complexity measure is defined, called the maximum order complexity.
A new theory of the nonlinear feedback shift register is developed,
concerning elementary complexity properties of transposed and
reciprocal sequences, and feedback functions of the maximum order
feedback shift register equivalent. Moreover, Blumer's algorithm
is identified as a powerful tool for determining the maximum order
complexity profile of sequences, as well as their period, in linear
time and memory. The typical behaviour of the maximum order
complexity profile is shown and the consequences for the analysis
of given sequences and the synthesis of feedback shift registers
are discussed."

Feldman, F. 1990. A New Spectral Test for Nonrandomness and the DES.IEEE Transactions on Software Engineering.16(3): 261-267.

"*Abstract* -- A new test for detecting the nonrandomness
of finite binary strings is proposed. This test, based on an
evaluation of the power spectrum of a finite string, extends and
quantifies a similar test proposed by Jason Gait [1] in 1977."

"As noted by Gait [1], a good cipher must have the characteristics of a good pseudorandom bit generator. Since most tests of nonrandomness focus on the time domain values of a test string, Gait pointed to the need of also testing frequency domain values. He presented a graphic approach for displaying the power spectrum of binary strings."

"As an empirical measure of the sensitivity of our test, it was compared with a chi-square test for uniformity of distribution, which also measures nonrandomness." "It is also apparent that our spectral tests are sensitive to a different kind of nonrandomness than the chi-square test."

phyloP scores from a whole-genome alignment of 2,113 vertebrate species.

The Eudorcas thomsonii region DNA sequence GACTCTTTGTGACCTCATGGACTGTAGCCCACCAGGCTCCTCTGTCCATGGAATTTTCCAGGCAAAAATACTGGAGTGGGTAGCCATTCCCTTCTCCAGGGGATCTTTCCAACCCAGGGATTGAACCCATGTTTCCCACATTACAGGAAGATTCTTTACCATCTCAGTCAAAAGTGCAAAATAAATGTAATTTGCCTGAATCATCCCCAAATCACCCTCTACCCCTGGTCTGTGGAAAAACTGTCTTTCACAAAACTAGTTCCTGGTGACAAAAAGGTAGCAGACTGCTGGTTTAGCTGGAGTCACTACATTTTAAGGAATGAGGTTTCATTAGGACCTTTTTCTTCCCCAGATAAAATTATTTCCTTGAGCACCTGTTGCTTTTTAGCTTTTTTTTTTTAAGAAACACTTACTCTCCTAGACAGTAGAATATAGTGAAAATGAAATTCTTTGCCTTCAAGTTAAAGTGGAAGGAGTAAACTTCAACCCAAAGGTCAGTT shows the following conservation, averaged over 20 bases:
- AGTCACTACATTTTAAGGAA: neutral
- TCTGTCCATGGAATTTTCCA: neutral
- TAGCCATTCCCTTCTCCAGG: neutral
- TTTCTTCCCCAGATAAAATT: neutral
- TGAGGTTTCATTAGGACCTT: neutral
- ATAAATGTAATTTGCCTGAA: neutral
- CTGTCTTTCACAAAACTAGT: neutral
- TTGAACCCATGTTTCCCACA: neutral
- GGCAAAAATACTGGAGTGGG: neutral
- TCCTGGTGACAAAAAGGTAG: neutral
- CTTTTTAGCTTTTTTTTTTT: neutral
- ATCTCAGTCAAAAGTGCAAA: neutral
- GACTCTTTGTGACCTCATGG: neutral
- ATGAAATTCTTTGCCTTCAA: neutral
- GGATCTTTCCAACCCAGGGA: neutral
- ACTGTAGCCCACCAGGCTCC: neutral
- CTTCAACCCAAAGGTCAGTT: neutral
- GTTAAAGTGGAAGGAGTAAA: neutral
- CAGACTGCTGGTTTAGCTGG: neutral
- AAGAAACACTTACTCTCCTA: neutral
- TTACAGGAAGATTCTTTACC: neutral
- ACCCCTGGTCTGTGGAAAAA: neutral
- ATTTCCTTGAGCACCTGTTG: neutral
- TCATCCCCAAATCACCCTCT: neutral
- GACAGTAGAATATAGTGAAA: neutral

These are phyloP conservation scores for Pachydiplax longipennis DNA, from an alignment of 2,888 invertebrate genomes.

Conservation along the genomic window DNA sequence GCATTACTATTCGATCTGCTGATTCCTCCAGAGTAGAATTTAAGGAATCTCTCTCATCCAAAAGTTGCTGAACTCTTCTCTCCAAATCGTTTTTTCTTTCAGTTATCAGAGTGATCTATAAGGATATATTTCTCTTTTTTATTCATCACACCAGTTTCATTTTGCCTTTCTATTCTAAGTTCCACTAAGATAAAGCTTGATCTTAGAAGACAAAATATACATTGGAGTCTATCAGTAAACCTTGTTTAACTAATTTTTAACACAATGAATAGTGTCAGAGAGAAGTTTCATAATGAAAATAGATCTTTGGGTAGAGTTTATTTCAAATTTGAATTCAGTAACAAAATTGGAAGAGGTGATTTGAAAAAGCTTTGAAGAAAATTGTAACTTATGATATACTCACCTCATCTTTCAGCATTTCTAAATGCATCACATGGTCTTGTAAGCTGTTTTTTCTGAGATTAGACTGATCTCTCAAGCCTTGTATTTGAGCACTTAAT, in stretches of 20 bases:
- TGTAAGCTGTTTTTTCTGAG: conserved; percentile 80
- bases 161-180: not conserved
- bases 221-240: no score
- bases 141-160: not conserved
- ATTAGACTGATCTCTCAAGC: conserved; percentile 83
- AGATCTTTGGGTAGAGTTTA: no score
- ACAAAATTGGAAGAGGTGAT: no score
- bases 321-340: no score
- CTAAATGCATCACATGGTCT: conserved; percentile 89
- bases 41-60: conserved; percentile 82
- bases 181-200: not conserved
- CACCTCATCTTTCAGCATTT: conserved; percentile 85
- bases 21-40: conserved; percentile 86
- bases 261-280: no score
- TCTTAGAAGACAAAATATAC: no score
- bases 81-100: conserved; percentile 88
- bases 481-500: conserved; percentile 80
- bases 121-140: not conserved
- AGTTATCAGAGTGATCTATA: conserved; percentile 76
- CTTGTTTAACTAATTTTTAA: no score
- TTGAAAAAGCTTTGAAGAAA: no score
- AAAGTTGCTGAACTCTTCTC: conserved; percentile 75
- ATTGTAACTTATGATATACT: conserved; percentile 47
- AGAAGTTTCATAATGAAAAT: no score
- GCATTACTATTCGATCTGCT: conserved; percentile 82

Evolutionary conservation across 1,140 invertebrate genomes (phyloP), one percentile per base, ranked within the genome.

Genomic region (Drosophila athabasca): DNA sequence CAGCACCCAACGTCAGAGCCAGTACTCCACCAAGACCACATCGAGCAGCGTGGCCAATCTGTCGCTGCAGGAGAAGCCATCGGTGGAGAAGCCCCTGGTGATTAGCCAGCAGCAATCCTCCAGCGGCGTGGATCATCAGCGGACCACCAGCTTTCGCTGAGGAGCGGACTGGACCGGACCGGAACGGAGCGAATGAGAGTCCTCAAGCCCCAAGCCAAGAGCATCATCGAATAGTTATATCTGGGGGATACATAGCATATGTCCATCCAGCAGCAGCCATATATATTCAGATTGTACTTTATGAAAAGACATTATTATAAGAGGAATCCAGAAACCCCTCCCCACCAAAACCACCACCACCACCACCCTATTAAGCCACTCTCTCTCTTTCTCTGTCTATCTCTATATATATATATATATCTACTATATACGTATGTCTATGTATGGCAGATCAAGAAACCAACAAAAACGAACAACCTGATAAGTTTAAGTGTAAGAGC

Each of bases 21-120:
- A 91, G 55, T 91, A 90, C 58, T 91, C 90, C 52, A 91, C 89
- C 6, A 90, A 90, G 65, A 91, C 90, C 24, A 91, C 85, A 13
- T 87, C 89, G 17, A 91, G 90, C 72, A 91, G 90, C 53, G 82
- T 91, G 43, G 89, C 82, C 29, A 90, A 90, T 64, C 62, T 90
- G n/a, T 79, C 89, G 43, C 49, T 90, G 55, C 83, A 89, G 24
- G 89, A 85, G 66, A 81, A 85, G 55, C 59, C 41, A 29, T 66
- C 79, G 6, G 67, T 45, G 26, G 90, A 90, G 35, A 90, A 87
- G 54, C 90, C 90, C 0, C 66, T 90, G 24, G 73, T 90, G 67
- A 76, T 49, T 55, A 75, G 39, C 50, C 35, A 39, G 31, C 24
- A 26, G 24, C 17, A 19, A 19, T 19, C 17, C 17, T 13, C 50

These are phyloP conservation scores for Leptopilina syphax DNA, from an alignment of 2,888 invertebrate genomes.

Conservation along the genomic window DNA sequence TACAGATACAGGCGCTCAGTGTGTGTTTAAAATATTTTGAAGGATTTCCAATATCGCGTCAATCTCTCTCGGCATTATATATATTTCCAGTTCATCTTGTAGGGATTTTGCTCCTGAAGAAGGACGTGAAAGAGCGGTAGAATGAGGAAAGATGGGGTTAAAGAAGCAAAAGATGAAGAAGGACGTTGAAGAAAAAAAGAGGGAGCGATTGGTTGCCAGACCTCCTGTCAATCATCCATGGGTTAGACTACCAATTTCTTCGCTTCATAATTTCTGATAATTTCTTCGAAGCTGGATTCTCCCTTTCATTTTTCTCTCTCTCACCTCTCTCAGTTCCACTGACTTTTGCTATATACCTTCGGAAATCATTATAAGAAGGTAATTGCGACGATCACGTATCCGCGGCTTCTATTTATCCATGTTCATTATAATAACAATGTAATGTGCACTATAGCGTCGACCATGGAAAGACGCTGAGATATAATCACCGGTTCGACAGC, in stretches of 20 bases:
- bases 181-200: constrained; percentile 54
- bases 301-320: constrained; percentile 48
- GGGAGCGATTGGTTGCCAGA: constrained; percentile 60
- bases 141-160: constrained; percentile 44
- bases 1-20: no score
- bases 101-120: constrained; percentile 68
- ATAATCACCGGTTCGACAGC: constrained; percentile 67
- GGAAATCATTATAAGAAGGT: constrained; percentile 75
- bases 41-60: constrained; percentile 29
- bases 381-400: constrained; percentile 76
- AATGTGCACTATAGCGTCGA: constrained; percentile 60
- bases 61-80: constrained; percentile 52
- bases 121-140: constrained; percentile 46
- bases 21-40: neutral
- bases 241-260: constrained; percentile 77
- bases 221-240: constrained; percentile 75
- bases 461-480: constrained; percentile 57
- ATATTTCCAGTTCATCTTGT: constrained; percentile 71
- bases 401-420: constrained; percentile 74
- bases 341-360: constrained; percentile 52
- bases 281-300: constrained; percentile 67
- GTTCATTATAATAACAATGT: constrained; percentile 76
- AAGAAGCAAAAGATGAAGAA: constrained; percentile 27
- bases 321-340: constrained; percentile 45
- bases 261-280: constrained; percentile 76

Maurer, U. 1990. A Universal Statistical Test for Random Bit Generators.Advances in Cryptology -- CRYPTO '90.409-420. Springer-Verlag.

"**Abstract.** A new statistical test for random bit
generators is presented that is universal in the sense that any
significant deviation of the output statistics from the statistics
of a perfect random bit generator is detected with high probability
. . . ." "This is in contrast to most presently used statistical
tests which can detect only one type of non-randomness . . . ."
"Moreover, the new test . . . measures the entropy per output bit
of a generator." "The test is easy to implement and very fast."

Jansen, C. and D. Boekee. 1990. On the Significance of the Directed Acyclic Word Graph in Cryptology.Advances in Cryptology: AUSCRYPT '90.318-326. Springer-Verlag.

"**Summary.** Blumer's algorithm can be used to build a
Directed Acyclic Word Graph (DAWG) in linear time and memory from
a given sequence of characters. In this paper we introduce the
DAWG and show that Blumer's algorithm can be used very effectively
to determine the maximum order (or nonlinear) complexity profile
of a given sequence." "It also appears that the DAWG is an even
more efficient means of generating the sequence, given a number of
characters, then e.g. the nonlinear feedback shift register
equivalent of the sequence, as it always needs the least amount of
characters to generate the remainder of the sequence."

"In [Jans 89] a new complexity measure for sequences is proposed, called Maximal Order Complexity, which is equal to the length of the shortest (possibly nonlinear) feedback shift register that can generate a given sequence. Analogous to Rueppel's linear complexity profile [Ruep 84], the maximum order complexity profile is proposed as a measure of 'goodness' for sequences, i.e. a measure which shows how well a given sequence resembles a real random sequence."

Jansen, C. and D. Boekee. 1990. A Binary Sequence Generator Based on Ziv-Lempel Source Coding.Advances in Cryptology -- AUSCRYPT '90.156-164. Springer-Verlag.

"**Summary.** A new binary sequence generator is proposed,
which is based on Ziv-Lempel source coding. In particular, the
Ziv-Lempel decoding algorithm is applied to codewords generated
by linear feedback shift registers. It is shown that the
sequences generated in this way have high linear complexity and
good statistical properties.

Compagner, A. 1991. The Hierarchy of Correlations in Random Binary Sequences.Journal of Statistical Physics.63(5/6): 883-896.